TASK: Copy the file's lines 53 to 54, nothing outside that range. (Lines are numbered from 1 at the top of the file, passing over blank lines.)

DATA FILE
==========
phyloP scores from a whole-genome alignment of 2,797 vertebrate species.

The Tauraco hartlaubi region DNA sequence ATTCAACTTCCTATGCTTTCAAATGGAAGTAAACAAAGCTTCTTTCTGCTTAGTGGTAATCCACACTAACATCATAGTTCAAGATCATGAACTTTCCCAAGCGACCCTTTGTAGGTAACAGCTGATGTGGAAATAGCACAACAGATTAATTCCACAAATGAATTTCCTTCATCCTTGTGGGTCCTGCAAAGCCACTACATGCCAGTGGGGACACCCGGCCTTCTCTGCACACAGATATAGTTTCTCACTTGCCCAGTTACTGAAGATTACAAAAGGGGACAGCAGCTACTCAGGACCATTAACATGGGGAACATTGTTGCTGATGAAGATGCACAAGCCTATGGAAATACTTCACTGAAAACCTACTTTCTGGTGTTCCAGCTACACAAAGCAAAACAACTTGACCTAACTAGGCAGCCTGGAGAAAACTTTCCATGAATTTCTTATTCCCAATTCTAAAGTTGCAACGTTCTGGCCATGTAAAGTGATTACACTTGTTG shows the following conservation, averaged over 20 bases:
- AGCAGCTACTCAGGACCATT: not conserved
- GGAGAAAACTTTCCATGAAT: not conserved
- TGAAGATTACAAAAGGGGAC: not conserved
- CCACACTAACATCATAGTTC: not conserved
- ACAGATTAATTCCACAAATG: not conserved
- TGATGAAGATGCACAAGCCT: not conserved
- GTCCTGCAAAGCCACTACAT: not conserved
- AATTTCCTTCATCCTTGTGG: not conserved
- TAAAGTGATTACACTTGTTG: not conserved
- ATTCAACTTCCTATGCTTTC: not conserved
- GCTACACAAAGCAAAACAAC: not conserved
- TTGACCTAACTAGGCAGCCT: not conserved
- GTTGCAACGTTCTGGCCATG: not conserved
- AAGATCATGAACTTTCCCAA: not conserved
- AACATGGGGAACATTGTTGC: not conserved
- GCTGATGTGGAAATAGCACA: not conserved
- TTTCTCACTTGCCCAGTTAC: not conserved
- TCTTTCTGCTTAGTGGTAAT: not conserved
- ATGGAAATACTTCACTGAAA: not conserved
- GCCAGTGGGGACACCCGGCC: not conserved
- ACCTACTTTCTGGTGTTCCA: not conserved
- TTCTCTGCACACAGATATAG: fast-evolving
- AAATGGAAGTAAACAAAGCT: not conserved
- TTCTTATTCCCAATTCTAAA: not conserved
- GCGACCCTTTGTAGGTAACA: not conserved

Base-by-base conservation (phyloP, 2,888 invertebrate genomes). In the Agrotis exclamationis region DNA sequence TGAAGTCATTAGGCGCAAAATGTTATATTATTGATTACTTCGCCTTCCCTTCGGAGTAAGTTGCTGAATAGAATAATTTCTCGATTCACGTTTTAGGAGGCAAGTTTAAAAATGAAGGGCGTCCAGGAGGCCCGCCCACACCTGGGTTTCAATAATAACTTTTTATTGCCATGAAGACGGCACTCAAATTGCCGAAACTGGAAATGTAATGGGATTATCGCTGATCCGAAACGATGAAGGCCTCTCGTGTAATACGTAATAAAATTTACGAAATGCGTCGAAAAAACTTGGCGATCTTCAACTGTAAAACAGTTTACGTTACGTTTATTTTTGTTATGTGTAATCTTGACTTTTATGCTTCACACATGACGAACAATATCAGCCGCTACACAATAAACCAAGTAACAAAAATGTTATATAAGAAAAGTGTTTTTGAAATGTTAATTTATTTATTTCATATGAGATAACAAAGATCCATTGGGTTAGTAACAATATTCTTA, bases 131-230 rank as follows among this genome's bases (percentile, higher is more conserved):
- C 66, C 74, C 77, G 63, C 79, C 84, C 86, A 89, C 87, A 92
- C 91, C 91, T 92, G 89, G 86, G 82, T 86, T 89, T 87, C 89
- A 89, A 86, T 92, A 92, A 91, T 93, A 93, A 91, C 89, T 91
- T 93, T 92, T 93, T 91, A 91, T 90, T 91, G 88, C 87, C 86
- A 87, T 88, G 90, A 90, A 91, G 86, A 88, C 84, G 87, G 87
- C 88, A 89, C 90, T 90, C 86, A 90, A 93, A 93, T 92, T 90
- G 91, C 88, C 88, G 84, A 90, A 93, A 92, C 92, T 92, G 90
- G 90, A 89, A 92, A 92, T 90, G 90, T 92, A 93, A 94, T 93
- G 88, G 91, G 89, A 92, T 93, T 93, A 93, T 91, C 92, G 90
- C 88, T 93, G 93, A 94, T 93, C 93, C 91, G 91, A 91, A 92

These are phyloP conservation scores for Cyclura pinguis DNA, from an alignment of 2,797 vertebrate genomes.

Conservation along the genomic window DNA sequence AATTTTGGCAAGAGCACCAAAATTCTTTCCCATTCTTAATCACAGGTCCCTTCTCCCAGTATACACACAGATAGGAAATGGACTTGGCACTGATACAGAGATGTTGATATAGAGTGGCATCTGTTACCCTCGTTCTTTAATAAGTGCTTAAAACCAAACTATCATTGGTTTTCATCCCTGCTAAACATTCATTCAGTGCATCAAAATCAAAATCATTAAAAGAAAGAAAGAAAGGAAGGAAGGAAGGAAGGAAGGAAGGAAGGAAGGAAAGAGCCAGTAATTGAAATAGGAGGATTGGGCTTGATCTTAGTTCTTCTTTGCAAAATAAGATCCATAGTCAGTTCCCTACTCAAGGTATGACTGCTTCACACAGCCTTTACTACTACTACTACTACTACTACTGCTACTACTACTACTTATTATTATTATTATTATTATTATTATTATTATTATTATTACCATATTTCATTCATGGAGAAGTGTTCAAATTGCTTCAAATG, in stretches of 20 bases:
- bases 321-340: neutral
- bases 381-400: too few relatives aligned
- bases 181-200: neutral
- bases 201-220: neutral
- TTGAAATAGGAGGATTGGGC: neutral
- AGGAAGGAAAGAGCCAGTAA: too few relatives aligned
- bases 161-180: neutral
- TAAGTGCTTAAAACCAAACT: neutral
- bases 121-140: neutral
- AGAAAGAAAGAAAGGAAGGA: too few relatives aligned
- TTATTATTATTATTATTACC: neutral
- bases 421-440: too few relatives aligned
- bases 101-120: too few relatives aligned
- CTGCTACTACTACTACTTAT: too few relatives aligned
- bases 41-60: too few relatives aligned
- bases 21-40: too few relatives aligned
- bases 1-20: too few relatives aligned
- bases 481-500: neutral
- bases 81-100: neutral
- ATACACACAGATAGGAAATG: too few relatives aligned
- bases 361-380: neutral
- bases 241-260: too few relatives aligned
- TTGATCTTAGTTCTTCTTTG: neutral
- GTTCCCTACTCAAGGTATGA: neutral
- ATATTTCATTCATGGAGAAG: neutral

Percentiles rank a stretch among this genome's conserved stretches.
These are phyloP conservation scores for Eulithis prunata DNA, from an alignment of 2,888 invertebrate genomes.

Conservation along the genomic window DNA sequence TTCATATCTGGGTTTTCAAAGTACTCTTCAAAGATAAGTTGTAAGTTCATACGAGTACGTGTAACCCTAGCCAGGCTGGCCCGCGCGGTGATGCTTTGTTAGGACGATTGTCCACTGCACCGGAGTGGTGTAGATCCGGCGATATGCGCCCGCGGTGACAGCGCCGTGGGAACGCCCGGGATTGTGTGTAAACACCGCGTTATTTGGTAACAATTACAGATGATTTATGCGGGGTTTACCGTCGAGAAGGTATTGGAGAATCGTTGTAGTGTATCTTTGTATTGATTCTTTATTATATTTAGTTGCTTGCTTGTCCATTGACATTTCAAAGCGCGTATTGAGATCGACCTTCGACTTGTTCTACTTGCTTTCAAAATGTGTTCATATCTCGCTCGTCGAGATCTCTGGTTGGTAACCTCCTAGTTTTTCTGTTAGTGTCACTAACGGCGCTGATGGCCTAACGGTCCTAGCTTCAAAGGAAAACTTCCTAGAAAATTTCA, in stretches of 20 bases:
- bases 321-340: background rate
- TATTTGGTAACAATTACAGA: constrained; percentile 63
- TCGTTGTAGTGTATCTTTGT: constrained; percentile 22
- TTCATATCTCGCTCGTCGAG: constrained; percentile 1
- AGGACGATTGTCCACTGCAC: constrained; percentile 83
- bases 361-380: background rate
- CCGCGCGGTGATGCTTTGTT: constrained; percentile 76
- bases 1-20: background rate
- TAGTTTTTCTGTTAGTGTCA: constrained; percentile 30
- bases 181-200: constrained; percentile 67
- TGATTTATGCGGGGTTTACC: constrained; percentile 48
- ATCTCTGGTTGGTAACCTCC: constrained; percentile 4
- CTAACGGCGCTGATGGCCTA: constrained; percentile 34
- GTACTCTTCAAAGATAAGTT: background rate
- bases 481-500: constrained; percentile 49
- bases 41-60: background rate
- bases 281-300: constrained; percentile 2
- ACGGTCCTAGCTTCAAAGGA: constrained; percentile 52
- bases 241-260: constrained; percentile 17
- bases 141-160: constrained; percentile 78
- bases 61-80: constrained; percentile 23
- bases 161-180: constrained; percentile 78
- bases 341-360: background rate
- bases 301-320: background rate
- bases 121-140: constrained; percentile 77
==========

- bases 101-120: too few relatives aligned
- CTGCTACTACTACTACTTAT: too few relatives aligned